The penalty for assault and battery with a dangerous weapon can vary from jail to probation depending on the situation. It depends on your record and the nature of the charge.
Assault and battery with a dangerous weapon can be punished by up to two-and-a-half years in the house of corrections or up to 10 years in prison, depending on whether the Commonwealth chooses to indict you. So, this means the charge can be in either district court or superior court.
The penalty for assault and battery with a dangerous weapon increases greatly if you’re indicted and go to superior court.
If you are charged with ABDW, you need an experienced criminal defense attorney to coordinate your defense.
Assault and battery with a dangerous weapon requires proof that:
- The defendant touched someone (however slight)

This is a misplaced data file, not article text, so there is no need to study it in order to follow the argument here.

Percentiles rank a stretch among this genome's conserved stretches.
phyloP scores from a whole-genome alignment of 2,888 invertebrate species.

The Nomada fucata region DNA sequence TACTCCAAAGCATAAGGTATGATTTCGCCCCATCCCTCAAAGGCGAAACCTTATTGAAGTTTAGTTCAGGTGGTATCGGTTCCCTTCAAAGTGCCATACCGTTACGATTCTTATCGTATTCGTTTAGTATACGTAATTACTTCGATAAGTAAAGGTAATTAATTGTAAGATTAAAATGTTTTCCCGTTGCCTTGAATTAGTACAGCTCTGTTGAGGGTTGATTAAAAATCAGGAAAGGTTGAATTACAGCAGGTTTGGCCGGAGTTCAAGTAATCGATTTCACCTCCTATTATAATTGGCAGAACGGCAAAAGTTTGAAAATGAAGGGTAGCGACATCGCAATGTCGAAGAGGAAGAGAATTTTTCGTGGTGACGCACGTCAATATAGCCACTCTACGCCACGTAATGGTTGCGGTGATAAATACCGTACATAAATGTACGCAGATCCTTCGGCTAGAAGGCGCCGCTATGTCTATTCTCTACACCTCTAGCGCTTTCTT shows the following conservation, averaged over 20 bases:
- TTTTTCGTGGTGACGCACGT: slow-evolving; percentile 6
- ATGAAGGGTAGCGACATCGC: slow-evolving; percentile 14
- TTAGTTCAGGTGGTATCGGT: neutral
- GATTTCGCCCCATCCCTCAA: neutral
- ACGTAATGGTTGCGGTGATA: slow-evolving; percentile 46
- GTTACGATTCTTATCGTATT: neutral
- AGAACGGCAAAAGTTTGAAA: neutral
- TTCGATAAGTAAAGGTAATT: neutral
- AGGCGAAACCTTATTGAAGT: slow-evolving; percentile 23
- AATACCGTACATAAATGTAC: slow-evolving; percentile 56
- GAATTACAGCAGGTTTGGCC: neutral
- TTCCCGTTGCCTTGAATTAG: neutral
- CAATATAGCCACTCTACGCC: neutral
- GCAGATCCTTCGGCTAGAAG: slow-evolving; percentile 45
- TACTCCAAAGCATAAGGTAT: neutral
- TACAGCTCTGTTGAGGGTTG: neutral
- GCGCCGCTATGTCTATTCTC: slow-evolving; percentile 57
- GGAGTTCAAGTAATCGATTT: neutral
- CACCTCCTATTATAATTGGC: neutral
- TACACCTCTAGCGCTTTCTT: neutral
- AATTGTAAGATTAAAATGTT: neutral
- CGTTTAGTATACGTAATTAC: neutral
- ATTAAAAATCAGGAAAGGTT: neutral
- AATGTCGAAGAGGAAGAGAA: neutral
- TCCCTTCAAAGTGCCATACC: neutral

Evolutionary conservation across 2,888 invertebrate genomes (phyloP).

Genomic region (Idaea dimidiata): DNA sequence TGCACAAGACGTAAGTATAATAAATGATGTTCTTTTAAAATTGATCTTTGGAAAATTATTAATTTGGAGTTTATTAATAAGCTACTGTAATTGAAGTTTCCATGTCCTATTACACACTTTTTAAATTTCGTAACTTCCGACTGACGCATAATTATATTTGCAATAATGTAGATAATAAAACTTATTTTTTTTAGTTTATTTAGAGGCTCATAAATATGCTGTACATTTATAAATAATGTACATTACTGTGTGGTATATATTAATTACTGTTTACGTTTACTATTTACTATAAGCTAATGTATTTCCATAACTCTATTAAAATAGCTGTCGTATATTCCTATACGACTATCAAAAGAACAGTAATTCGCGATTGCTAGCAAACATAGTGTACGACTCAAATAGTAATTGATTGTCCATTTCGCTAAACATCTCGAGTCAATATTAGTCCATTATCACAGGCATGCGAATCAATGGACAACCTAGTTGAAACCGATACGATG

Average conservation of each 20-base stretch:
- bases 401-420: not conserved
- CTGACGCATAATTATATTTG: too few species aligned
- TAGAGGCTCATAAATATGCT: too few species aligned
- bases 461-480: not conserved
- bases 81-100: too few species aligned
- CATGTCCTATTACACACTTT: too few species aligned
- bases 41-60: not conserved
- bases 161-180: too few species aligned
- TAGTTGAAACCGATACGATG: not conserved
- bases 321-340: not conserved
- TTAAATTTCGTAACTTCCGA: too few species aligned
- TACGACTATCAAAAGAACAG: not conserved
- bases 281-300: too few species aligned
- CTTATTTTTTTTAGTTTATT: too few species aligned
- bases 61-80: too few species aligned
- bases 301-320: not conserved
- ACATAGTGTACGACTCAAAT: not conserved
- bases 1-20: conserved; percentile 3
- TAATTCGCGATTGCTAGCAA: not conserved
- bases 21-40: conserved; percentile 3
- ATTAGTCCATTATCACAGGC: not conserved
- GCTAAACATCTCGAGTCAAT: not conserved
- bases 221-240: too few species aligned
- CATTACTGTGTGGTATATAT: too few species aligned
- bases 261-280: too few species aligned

- The touching was without the other person’s permission
- The defendant intended to touch the person (or was reckless)
- The touching was done with a dangerous weapon.
What Qualifies as a Dangerous Weapon?
A “dangerous weapon” can be almost anything. Courts have concluded that a hair brush, a large ring, aerosol spray, a car, a “shod foot” (a foot with a shoe on it), and even the sidewalk are dangerous weapons. You must have used the weapon in a dangerous manner.
The penalty for assault and battery with a dangerous weapon can depend on the weapon used.
However, the only things that are certainly not dangerous weapons are parts of the human body, such as teeth or hands.
A Massachusetts criminal defense lawyer can help defend you if you’re charged with assault and battery with a dangerous weapon. The penalty for assault and battery with a dangerous weapon can vary from jail time to probation.
I represent people charged with crimes in all Massachusetts courts, even though my office is located in Boston. Call me today at (617) 295-7500, and let’s get started on your defense.